12 Jan 2007

Climate Change: Britain Under Threat



BBC One, Sunday January 21, 8:00pm

In this BBC/Open University co-production, Sir David Attenborough is joined by Kate Humble and Matt Allwright to investigate how climate change will affect our country.

They reveal the results of the unique Climateprediction.net experiment, designed to predict the weather that can be expected in the rest of the 21st Century, and learn how it will affect where people choose to live, the cars they choose to drive and the natural world they treasure.

In the experiment, viewers were invited to use their computers to run climate prediction models. Tens of thousands of people responded from all over the world and together they became part of the largest climate prediction project ever undertaken.

The data generated was sent to Oxford University to be analysed and the result is the most detailed picture yet produced of the likely future climate.

Using the climate prediction results viewers will see snapshots of the future of Britain in 2020, 2050 and 2080 as Sir David guides us through 21st century Britain.

Kate Humble will investigate how Britain will cope with increasingly hot summers by 2020 and Matt Allwright will explore the flip side of climate change - the risk of flooding from extreme winter storms.

Sir David will consider the effects of climate change on the natural world by 2050. It’s not simply that increasing temperatures will put pressure on animals, but often more complex shifts in the ecosystem can occur.

Kate will discover what houses might be like by 2080, how consumers might get their energy and the sort of cars they may drive. Matt will investigate the phenomenon of a “Storm Surge” and examinines how London will be threatened if sea levels rise.

Beyond 2080, Sir David will consider what could lie in store if consumers fail to act on climate change, and what we can be done to prevent the chaos that climate change could bring.

Professor Bob Spicer, Professor of Earth Sciences at The Open University and chief academic for the programme said: “By using the computers of many tens of thousands of people around the world, all of whom will be affected by climate change in some way or another, we have created the largest “virtual” supercomputer dedicated to climate change that the world has ever seen. We have been able to do calculations that even on a normal supercomputer would have taken decades, if not centuries’ to complete.”

What Can We Do About Climate Change?

What Can We Do About Climate Change?

The Open University/BBC co-productions from 2006, Are we changing Planet Earth? and Can we save Planet Earth? where Sir David first set out his position on climate change, will be shown again on BBC Four on Saturday January 20 to set the scene for the special.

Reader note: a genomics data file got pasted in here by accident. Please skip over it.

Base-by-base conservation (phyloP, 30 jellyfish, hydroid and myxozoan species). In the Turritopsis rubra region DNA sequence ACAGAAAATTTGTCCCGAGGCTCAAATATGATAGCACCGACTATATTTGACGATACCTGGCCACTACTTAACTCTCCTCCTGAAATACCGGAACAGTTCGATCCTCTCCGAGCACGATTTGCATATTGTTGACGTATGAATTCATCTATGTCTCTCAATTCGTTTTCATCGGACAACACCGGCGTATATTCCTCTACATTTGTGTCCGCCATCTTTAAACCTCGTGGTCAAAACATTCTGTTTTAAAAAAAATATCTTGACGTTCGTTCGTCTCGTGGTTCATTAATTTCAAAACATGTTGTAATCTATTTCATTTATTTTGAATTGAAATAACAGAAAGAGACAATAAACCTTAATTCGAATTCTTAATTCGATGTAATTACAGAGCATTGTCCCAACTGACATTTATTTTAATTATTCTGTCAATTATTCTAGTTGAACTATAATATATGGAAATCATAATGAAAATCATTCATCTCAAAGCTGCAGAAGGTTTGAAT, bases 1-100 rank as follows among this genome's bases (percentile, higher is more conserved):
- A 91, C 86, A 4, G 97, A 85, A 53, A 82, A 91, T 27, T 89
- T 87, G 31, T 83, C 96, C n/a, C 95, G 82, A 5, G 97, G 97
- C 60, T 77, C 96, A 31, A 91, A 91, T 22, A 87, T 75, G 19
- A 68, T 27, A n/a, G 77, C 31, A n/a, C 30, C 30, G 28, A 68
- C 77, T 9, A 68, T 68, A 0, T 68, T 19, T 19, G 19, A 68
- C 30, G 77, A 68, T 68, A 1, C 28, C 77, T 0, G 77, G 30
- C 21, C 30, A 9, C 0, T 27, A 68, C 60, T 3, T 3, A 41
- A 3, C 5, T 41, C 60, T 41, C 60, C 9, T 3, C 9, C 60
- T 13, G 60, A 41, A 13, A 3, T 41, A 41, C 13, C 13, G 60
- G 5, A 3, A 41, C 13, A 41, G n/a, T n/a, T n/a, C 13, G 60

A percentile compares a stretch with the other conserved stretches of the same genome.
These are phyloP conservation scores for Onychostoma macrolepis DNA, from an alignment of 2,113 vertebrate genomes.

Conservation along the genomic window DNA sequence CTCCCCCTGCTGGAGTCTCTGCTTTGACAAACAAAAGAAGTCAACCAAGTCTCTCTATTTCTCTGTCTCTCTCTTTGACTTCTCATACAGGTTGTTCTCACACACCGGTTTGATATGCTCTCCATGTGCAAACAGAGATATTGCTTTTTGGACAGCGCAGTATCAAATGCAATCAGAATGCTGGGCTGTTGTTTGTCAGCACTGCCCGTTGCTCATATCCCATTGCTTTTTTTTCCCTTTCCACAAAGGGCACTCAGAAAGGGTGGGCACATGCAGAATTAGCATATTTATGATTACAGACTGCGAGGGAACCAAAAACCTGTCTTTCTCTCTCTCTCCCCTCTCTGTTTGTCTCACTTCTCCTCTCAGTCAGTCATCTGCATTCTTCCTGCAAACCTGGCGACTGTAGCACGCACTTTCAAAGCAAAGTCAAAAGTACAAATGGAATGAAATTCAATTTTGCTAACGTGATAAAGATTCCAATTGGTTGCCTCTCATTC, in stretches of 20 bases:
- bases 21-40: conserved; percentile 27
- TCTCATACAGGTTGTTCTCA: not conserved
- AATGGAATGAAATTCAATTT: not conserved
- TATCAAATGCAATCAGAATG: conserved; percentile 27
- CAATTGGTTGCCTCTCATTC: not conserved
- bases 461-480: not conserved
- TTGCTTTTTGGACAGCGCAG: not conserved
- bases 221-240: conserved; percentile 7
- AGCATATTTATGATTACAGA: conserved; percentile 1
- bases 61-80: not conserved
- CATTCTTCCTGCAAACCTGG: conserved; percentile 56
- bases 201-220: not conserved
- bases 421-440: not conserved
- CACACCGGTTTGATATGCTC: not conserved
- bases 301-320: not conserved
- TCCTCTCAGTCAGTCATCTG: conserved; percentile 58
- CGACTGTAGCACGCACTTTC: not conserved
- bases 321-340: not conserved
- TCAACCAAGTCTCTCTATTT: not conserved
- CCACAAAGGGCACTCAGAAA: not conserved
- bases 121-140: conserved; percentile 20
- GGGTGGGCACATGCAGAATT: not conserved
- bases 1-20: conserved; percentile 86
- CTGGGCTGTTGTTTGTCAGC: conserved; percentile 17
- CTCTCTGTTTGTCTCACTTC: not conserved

The Open University has also produced a free guide to Climate Change.
What Can We Do About Climate Change? is a 12-page fold-out guide with information, practical advice, striking images and opportunities to take the subject further by studying related courses with the OU or becoming involved in the debate at various levels.

The guide is free of charge and can be ordered direct from the OU by calling 0870 942 1342.

The OU/BBC website, Open2.net, will also feature articles exploring differing views on the concept of climate change and the effects on the environment to coincide with this OU/BBC collaboration.

Visitors to the website can also take part in an interactive ‘Holiday Journey Planner’ and compare how environmentally friendly different modes of transport are.

The Open University offers a number of related courses for viewers who have been inspired to learn more about issues explored during these programmes. The courses range from short ‘tasters’ through to more in-depth study in environmental science.

Editor’s Notes

‘Climate Change: Britain Under Threat’ is a BBC/ Open University co-production for BBC One

It will broadcast at 8.00pm on Sunday 21st January 2007.

The Executive Producer for the BBC is Phil Dolling; The Producer is Paul Bradshaw and Executive Producer for The Open University is Emma De’Ath.

The Open University and BBC have been in partnership for more than 30 years, providing educational programming to a mass audience. In recent times this partnership has evolved from late night programming for delivering courses to peak time programmes with a broad appeal to encourage wider participation in learning.

All broadcast information is correct at time of issue.

For interview requests and further information please contact Guy Bailey or Sarah Sherwin.


Related Courses and programmes from the Open University:-
- S199 Modelling the Climate (short course)
- Y161 Introducing Environment (short course)
- S103 Discovering Science
- S216 Environmental Science
- T172 Working with our environment: Technology for a sustainable future
- U316 The environmental web
- DD100 Introduction to the social sciences: understanding social change
- T206 Energy for a sustainable future
- S250 Science in context
- S369 The Geological record of Climate Change
- U216 Environment

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